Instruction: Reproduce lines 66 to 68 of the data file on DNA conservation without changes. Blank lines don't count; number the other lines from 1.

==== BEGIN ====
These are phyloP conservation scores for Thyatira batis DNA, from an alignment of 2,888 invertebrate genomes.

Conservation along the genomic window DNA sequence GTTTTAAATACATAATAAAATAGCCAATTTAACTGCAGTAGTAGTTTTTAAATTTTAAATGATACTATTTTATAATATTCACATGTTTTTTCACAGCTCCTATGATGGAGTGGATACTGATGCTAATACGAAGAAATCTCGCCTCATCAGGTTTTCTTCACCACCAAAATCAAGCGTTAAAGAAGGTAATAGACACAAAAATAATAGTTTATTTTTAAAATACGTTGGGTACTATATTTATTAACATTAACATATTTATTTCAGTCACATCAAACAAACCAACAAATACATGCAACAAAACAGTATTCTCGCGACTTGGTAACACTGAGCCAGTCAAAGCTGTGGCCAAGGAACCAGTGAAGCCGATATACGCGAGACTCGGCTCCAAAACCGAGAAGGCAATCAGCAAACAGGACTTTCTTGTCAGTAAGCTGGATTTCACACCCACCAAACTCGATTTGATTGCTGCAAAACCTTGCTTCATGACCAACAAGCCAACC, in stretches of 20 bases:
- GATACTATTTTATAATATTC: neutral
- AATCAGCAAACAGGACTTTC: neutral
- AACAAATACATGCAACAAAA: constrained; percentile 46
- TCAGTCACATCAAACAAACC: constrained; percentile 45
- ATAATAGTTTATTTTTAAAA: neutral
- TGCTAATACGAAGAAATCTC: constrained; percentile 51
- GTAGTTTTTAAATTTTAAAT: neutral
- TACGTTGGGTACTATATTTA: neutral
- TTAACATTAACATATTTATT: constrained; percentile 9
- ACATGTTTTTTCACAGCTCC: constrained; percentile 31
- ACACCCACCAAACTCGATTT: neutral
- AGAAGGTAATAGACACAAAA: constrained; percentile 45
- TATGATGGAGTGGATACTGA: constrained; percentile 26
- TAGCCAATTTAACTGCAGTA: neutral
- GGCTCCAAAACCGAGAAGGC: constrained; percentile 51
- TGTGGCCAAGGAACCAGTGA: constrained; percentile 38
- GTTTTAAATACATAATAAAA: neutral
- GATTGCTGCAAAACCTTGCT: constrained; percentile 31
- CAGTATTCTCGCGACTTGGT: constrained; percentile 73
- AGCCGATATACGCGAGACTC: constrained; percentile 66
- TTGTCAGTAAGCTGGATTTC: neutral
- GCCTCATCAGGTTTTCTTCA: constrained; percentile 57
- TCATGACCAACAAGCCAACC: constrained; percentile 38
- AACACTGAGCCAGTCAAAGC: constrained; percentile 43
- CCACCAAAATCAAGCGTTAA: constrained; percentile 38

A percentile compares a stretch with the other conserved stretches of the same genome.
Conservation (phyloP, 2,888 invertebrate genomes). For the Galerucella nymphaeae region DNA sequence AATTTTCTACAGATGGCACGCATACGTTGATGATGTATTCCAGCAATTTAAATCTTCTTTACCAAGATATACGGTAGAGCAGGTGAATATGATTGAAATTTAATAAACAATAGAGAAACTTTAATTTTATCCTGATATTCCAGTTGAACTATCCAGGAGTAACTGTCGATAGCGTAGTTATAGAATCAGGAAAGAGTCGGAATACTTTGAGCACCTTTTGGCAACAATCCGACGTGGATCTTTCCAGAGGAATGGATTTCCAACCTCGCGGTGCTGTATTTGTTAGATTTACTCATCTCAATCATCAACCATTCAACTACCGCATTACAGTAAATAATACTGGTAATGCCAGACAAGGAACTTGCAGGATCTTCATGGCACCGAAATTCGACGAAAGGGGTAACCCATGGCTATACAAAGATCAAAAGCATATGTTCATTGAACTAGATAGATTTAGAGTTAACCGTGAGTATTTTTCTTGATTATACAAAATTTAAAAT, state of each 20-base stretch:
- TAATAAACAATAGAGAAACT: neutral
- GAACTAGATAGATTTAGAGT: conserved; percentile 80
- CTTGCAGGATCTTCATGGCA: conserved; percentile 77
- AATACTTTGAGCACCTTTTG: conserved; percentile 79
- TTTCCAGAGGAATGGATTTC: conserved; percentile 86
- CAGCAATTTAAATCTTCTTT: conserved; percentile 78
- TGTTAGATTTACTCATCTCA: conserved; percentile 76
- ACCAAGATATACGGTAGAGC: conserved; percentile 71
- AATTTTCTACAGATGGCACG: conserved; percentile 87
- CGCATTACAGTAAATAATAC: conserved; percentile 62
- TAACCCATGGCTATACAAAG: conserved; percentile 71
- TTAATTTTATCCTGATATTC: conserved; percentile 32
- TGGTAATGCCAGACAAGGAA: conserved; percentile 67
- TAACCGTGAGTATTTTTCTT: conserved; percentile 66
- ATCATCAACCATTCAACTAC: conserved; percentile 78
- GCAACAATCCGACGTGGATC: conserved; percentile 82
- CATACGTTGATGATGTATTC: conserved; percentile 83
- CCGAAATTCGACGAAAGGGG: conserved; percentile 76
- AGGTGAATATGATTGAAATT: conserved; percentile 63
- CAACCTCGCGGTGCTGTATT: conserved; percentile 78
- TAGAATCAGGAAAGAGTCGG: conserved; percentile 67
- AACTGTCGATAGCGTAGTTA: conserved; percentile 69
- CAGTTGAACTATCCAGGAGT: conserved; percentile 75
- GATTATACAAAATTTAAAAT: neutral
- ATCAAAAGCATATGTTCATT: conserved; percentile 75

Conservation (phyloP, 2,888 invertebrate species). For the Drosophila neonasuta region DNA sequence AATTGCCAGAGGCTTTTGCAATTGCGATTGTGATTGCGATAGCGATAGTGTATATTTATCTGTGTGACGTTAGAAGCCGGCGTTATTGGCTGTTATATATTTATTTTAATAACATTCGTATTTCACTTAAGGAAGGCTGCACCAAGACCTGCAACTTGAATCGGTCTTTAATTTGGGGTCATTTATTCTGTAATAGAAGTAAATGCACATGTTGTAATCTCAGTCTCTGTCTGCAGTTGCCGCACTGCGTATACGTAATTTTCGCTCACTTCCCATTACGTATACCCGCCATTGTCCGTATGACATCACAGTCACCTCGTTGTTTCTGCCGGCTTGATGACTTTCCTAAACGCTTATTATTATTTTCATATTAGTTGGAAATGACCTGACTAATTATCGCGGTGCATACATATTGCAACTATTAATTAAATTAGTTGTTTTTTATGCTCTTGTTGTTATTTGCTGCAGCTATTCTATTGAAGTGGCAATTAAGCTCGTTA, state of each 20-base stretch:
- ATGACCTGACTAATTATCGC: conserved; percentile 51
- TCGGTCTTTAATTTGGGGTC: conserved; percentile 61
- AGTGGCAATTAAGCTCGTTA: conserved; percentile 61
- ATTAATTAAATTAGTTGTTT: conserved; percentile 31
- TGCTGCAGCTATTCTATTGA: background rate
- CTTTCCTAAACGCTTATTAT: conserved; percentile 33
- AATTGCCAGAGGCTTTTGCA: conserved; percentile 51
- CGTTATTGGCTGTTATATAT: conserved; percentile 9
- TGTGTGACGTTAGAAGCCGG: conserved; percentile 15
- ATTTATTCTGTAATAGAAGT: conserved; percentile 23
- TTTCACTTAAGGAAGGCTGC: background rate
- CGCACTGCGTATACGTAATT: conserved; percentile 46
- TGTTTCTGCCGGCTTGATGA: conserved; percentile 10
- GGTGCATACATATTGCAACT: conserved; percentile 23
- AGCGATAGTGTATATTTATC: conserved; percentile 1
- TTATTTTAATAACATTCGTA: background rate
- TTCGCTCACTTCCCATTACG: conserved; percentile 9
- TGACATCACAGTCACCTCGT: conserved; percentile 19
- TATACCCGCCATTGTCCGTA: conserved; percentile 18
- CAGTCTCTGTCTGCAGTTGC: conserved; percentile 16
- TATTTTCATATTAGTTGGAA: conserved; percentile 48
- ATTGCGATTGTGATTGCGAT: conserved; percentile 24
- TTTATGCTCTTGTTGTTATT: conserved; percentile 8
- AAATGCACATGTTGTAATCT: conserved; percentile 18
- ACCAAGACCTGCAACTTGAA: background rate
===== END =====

- TTTCACTTAAGGAAGGCTGC: background rate
- CGCACTGCGTATACGTAATT: conserved; percentile 46
- TGTTTCTGCCGGCTTGATGA: conserved; percentile 10